Book Review: Obscene in the Extreme

Rick Wartzman on the burning and banning of John Steinbeck’s <i>The Grapes of Wrath</i>.

Let our journalists help you make sense of the noise: Subscribe to the Mother Jones Daily newsletter and get a recap of news that matters.


When The Grapes of Wrath hit the shelves in 1939, it wasn’t exactly the feel-good book of the year. John Steinbeck’s tale of Depression-era misery was so bleak that critics responded with sanitized novels like Plums of Plenty and Of Human Kindness, in which Dust Bowl refugees get to live the American Dream. Grapes of Gladness, written by an aspiring real estate tycoon, tells of a family of Okies who find their fortune in California, the “Land of Sunshine, Fruit, Flowers, and Marvelous Industrial Development.” These cheery volumes are among the many details unearthed in Rick Wartzman’s engaging look at the long-forgotten campaign to quash a modern classic.

Grapes caused a scandal in California, where the wealthy farmers who’d gotten rich off migrant farmworkers like Steinbeck’s fictional Joads rushed to ban it as indecent and inflammatory. Characters such as an eccentric anti-Grapes crusader who dressed in green and a blind country lawyer who defended the novel on First Amendment grounds sweep in and out of Wartzman’s lively account. And in a stranger-than-fiction twist, the most vocal censors are revealed to be part of the kkk‘s short-lived Golden State branch.

Amid the controversy, Steinbeck emerges as a tireless researcher who based many of the details in Grapes on fact. The iconic scene in which one of the Joad girls breastfeeds a starving man was told to Steinbeck by a real-life hobo who responded to an ad offering $2 for interesting life stories. Critics were quick to dismiss graphic scenes like this—which used words like “tit” and “shitheel”—as dehumanizing to migrants. Not all readers agreed. “We kneed friends like you,” one Okie wrote Steinbeck, praising the gritty realism that came to ensure the book’s long shelf life.

THE TRUTH IS...

what drives Mother Jones' team of 50-plus journalists. The truth is powerful, as evidenced by how hard those with something to hide, or profit to gain, seek to discredit it. The truth, stated boldly and reported meticulously, is what draws so many readers to Mother Jones.

And the truth is, going into the final 4 days of the year we still needed to raise $TK to hit our $350,000 goal and start 2021 on track. It's nerve-wracking, wondering if the big spike we normally see at the end of December is going to be another thing that doesn't go as planned in 2020, or worse, if, now that Donald Trump is set to leave the White House (for longer than a taxpayer-funded golf trip to a property he owns), folks might be pulling back from fighting for the truth and a democracy and think the hard work is done.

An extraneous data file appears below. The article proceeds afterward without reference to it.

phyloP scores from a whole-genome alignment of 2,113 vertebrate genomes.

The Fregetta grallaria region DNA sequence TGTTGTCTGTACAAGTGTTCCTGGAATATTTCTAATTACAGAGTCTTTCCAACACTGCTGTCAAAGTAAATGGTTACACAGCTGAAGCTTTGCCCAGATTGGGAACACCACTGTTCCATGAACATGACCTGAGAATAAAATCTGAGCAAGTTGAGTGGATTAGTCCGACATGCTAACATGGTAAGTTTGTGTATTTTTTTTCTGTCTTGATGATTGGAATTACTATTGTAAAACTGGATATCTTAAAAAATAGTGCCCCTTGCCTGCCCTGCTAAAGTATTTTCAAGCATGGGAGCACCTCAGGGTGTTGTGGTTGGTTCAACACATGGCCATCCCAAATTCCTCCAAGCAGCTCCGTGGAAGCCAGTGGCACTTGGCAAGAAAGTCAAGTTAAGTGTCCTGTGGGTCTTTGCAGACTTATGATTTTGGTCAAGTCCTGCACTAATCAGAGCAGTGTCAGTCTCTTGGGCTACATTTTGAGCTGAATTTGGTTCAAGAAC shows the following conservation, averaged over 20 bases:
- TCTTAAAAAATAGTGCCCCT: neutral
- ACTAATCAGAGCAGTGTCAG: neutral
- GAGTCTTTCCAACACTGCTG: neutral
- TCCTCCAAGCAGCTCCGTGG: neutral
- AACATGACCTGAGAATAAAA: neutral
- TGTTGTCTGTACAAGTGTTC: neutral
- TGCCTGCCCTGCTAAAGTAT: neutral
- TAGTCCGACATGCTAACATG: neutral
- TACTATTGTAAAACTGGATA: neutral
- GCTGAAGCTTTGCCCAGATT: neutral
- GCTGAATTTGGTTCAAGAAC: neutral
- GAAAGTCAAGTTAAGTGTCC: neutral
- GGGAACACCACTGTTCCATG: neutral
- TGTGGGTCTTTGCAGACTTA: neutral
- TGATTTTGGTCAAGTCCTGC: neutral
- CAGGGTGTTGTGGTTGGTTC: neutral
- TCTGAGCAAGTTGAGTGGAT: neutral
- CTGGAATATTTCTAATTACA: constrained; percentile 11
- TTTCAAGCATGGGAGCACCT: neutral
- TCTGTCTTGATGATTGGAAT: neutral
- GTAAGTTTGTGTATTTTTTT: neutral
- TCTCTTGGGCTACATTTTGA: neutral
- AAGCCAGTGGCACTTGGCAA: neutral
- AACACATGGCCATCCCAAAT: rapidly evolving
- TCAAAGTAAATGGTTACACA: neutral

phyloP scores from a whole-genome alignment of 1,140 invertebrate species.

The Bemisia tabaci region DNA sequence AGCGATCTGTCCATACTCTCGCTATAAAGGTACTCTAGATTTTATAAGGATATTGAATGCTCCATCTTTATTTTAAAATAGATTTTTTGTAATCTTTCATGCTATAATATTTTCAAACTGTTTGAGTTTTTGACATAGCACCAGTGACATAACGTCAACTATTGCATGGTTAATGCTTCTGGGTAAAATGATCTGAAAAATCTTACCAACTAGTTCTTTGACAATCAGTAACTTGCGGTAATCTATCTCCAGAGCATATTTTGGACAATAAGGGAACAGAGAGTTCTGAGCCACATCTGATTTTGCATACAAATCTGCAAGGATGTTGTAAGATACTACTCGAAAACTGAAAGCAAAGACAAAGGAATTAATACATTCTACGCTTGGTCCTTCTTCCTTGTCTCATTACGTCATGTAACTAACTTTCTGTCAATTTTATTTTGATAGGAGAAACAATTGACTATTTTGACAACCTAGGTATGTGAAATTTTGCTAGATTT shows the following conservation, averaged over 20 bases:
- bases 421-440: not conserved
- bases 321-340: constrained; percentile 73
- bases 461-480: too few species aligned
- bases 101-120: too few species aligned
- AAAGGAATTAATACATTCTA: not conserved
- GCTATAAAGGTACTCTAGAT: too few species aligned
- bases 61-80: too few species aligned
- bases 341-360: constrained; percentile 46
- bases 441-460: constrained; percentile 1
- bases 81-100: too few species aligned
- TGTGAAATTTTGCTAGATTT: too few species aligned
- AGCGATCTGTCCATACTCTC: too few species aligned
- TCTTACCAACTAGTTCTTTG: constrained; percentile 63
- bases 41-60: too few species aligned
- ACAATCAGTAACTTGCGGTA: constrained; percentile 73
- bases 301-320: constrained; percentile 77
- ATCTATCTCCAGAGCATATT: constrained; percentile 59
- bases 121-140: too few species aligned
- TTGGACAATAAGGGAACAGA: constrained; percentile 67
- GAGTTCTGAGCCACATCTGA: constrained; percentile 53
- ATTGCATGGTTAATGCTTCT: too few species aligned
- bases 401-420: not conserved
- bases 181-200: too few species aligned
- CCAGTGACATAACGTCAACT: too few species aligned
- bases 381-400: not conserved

It's not, and if you can right now, please consider a year-end donation to support our team's fearless nonprofit journalism so we can close that big fundraising gap and finish the year strong, ready for all that's ahead in 2021. Whether you can give $5 or $500, it all matters in keeping us charging hard, and we'd be grateful.

payment methods

THE TRUTH IS...

what drives Mother Jones' team of 50-plus journalists. The truth is powerful, as evidenced by how hard those with something to hide, or profit to gain, seek to discredit it. The truth, stated boldly and reported meticulously, is what draws so many readers to Mother Jones.

And the truth is, going into the final 4 days of the year we still needed to raise $TK to hit our $350,000 goal and start 2021 on track. It's nerve-wracking, wondering if the big spike we normally see at the end of December is going to be another thing that doesn't go as planned in 2020, or worse, if, now that Donald Trump is set to leave the White House (for longer than a taxpayer-funded golf trip to a property he owns), folks might be pulling back from fighting for the truth and a democracy and think the hard work is done.

It's not, and if you can right now, please consider a year-end donation to support our team's fearless nonprofit journalism so we can close that big fundraising gap and finish the year strong, ready for all that's ahead in 2021. Whether you can give $5 or $500, it all matters in keeping us charging hard, and we'd be grateful.

payment methods

We Recommend

Latest

Sign up for our free newsletter

Subscribe to the Mother Jones Daily to have our top stories delivered directly to your inbox.

Get our award-winning magazine

Save big on a full year of investigations, ideas, and insights.

Subscribe

Support our journalism

Help Mother Jones' reporters dig deep with a tax-deductible donation.

Donate